The measures being implemented today will in future ensure uninterrupted and secure energy supply for the country, says Lynne Brown.
Pretoria – South Africa is on a path to greater energy security that will in future ensure that all the country’s electricity needs are sufficiently met.
The energy challenges we experience are by no means a permanent situation. There are plans in place to ensure that over the long-term the demand for electricity is matched by supply.
However, in the short-term it means that we have to pull together to overcome the current strain that our power system is experiencing.
We have already seen a number of South Africans and corporates rising to the challenge and supporting the national grid through their energy-saving initiatives.
Government is also pleased that provinces and municipalities are working towards generating their own energy.
The Gauteng government plans to build a R7 billion solar plant that will supply 500 megawatts and create 15 000 jobs. The province will also generate an additional 1 200MW of electricity by increasing the capacity of its coal-fired power stations.
In addition, the Nelson Mandela Bay Metropolitan Municipality will by August provide half of the metro’s power requirements when Coega’s Dedisa gas-fired power station comes on line.
Every effort will help the country navigate through these tumultuous times towards an energy secure future.
There is still more that can be done to save energy and reduce the occurrence of load shedding, which is not only an inconvenience affecting the daily activities of many South Africans, but also an impediment to economic growth.
To promote energy efficiency, the 2015 Budget has increased energy saving incentives from 45c/kWh to 85c/kWh as a reward for those who use electricity sparingly. At the same time heavy energy users will have to pay 2c/kWh more through a temporary increase in the electricity levy.
On the generation front we have recorded positive progress with the Majuba Power Station returning to full capacity during morning and evening peaks.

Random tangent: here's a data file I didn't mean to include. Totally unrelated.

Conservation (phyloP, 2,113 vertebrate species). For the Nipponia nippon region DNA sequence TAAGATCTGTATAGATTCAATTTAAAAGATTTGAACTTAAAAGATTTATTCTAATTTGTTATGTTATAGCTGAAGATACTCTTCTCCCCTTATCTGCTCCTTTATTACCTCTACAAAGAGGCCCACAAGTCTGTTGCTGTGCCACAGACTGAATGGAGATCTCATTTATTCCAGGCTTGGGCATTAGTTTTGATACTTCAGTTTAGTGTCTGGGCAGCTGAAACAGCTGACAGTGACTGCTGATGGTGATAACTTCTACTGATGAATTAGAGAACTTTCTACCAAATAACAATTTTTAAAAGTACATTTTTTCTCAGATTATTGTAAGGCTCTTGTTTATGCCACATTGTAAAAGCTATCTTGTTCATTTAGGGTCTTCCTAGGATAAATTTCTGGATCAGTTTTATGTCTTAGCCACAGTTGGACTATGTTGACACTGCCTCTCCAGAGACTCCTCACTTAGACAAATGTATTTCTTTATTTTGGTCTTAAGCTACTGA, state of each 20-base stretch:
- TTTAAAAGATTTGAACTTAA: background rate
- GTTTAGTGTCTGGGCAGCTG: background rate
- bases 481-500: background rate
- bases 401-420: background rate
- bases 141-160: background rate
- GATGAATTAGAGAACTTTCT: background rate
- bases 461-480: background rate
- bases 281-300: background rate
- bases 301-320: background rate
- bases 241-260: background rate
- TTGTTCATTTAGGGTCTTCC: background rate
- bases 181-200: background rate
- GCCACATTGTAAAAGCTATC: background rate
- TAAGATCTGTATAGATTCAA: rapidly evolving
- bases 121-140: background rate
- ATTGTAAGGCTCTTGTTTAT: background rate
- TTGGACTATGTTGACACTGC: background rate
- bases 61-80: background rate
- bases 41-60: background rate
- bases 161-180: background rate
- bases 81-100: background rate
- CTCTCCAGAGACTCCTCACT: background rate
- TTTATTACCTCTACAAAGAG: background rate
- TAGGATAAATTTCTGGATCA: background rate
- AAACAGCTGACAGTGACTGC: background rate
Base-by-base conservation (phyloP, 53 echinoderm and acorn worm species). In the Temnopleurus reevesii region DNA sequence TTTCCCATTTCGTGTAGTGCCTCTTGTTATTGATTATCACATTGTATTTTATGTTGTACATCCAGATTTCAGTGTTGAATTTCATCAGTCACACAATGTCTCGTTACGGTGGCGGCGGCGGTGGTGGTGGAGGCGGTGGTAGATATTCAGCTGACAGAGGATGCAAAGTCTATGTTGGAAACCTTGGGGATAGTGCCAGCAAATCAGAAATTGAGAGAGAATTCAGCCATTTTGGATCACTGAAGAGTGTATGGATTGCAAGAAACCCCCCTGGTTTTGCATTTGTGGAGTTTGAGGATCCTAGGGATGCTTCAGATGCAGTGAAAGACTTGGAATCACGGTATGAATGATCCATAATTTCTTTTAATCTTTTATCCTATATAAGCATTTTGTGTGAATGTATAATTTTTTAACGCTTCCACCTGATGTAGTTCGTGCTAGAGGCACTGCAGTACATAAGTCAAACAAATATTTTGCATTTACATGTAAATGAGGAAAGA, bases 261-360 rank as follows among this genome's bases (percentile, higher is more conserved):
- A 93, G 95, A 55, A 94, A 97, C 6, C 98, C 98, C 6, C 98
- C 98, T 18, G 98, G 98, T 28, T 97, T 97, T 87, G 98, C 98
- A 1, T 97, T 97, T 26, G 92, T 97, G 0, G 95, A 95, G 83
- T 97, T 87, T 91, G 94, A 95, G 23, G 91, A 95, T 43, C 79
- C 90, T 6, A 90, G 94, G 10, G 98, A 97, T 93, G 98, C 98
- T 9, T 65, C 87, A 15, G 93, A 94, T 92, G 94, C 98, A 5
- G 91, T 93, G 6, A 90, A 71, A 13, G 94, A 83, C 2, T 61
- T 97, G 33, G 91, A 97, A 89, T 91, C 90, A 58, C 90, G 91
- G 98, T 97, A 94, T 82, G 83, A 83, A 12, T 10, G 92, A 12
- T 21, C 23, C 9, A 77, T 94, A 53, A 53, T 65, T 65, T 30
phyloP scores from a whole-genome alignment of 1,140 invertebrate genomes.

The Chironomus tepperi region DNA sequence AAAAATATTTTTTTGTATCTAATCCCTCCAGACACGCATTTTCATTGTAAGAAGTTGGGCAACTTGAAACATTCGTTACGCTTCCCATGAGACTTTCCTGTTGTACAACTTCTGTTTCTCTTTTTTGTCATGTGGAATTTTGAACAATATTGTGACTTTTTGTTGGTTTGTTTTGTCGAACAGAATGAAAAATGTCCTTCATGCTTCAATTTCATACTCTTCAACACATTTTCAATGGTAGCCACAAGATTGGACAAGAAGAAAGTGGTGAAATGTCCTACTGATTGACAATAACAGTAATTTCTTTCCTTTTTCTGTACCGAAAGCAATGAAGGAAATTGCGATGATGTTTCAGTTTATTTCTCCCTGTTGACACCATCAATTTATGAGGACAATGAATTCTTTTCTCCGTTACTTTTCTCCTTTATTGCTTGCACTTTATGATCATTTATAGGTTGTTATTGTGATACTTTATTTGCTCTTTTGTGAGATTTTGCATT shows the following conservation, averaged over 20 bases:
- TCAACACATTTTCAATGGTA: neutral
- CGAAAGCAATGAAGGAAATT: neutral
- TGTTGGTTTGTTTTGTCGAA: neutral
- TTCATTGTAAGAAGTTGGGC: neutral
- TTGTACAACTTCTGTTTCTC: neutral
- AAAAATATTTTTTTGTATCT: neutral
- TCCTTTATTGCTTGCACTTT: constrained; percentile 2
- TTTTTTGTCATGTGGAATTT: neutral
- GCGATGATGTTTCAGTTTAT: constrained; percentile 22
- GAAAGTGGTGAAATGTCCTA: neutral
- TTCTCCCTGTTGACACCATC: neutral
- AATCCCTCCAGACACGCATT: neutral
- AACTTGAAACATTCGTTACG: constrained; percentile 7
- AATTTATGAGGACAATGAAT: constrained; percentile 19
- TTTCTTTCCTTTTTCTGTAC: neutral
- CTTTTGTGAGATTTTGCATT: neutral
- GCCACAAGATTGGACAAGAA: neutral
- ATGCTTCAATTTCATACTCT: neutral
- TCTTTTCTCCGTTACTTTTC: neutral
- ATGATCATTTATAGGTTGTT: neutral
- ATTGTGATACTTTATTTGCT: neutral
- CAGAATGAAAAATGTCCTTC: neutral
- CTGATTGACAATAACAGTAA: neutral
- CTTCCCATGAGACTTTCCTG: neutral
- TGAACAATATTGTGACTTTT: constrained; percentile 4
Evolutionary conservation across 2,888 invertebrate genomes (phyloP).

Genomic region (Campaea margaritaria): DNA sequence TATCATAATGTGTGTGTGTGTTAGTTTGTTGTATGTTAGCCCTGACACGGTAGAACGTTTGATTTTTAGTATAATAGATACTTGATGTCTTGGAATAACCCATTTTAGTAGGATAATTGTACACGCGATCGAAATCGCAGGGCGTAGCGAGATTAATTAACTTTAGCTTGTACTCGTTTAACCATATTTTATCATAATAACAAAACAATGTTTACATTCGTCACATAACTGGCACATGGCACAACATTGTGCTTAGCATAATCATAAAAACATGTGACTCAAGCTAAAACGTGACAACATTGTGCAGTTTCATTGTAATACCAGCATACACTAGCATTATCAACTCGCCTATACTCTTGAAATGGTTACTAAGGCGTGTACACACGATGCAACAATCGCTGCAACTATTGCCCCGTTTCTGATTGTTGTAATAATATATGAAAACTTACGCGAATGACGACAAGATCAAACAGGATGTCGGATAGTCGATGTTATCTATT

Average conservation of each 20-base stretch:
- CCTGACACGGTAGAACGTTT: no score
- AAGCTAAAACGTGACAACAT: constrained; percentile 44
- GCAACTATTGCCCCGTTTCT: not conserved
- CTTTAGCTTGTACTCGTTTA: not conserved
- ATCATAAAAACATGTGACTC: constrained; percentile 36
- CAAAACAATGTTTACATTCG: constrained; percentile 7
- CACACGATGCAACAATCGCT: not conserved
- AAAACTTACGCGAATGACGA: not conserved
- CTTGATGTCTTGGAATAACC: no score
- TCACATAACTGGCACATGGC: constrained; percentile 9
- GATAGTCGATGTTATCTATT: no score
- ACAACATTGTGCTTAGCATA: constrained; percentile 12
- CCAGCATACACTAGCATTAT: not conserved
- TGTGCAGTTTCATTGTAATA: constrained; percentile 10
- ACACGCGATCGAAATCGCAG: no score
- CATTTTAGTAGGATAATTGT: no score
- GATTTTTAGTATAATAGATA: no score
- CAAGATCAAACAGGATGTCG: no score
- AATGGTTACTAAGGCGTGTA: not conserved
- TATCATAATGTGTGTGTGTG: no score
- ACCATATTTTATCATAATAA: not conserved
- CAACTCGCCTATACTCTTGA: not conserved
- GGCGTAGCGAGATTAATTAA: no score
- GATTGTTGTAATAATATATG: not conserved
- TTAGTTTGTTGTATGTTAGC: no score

The testing of Medupi’s Unit 6 turbine – which will add a much needed 800MW to the power system – is progressing well. Eskom has indicated that the unit will provide its full load in July 2015.
When the Medupi Power Station is completed it will generate 4 764MW.
Government is confident that its analysis of the situation and the measures it is introducing will bring lasting relief in the foreseeable future.
President Jacob Zuma in his 2015 State of the Nation Address highlighted the Energy Master Plan to secure the nation’s energy supply in the long-term.
He said: “With regard to the long-term Energy Master Plan, we will pursue gas, petroleum, nuclear, hydro-power and other sources as part of the energy mix.”
In future renewable energy, a cleaner and more sustainable power source, will also be used to support the national grid.
The process to bring more renewable energy independent power producers on to the grid is being expedited. It is envisaged that an additional 1 100MW will result from the government’s third and fourth round of renewable energy procurement window.
We are working with the private sector and municipal power producers to increase energy supply to the national grid and are fast-tracking regulatory processes so that existing co-generation contracts are renewed.
The country will also tap into hydropower as an energy source by accessing 2 600MW of hydro-electric capacity from the Southern African Development Community.
Moreover, 15 000MW of hydro-electricity will be accessed from the Grand Inga project in the Democratic Republic of the Congo (DRC).
Last year the cabinet ratified the treaty on the Grand Inga Hydropower Project between South Africa and the DRC which paves the way for the next phase of the hydroelectric project.
This exciting project has the potential to meet half of the continent’s power needs.
Going forward, government has identified a number of potential gas-to-power projects which include both new gas-fired power stations and conversion of diesel-fired power stations to gas.
In the first quarter of the new financial year government will begin the process to buy 2 400MW from new gasfired generation.
In the short-term, discussions are under way with neighbouring countries to import gas while over the longer term it will be supplied from the country’s own off-shore gas reserves and shale gas.
Through Operation Phakisa, oil and gas resources will become available as a result of offshore exploration.
In addition, shale gas deposits have been discovered in the Karoo which is a major game changer for the country.
In the long-term our energy security will be further strengthened by the completion of the three new power stations, Kusile, Medupi and Ingula, which will support the national grid with an additional 10 000MW.
We have also begun exploring a nuclear build programme as approved in the Integrated Resource Plan 2010-2030 to add 9 600MW to our capacity.
Our target is to connect the first unit to the grid by 2023 in time for Eskom to retire part of its ageing power plants.
Government is confident that the frustrations and inconveniences experienced from a shortage in electricity supply will become a distant memory.
The measures being implemented today as part of our energy security master plan will in future ensure uninterrupted and secure energy supply for the country.
* Lynne Brown is the Public Enterprises Minister.
* The views expressed here are not necessarily those of Independent Media.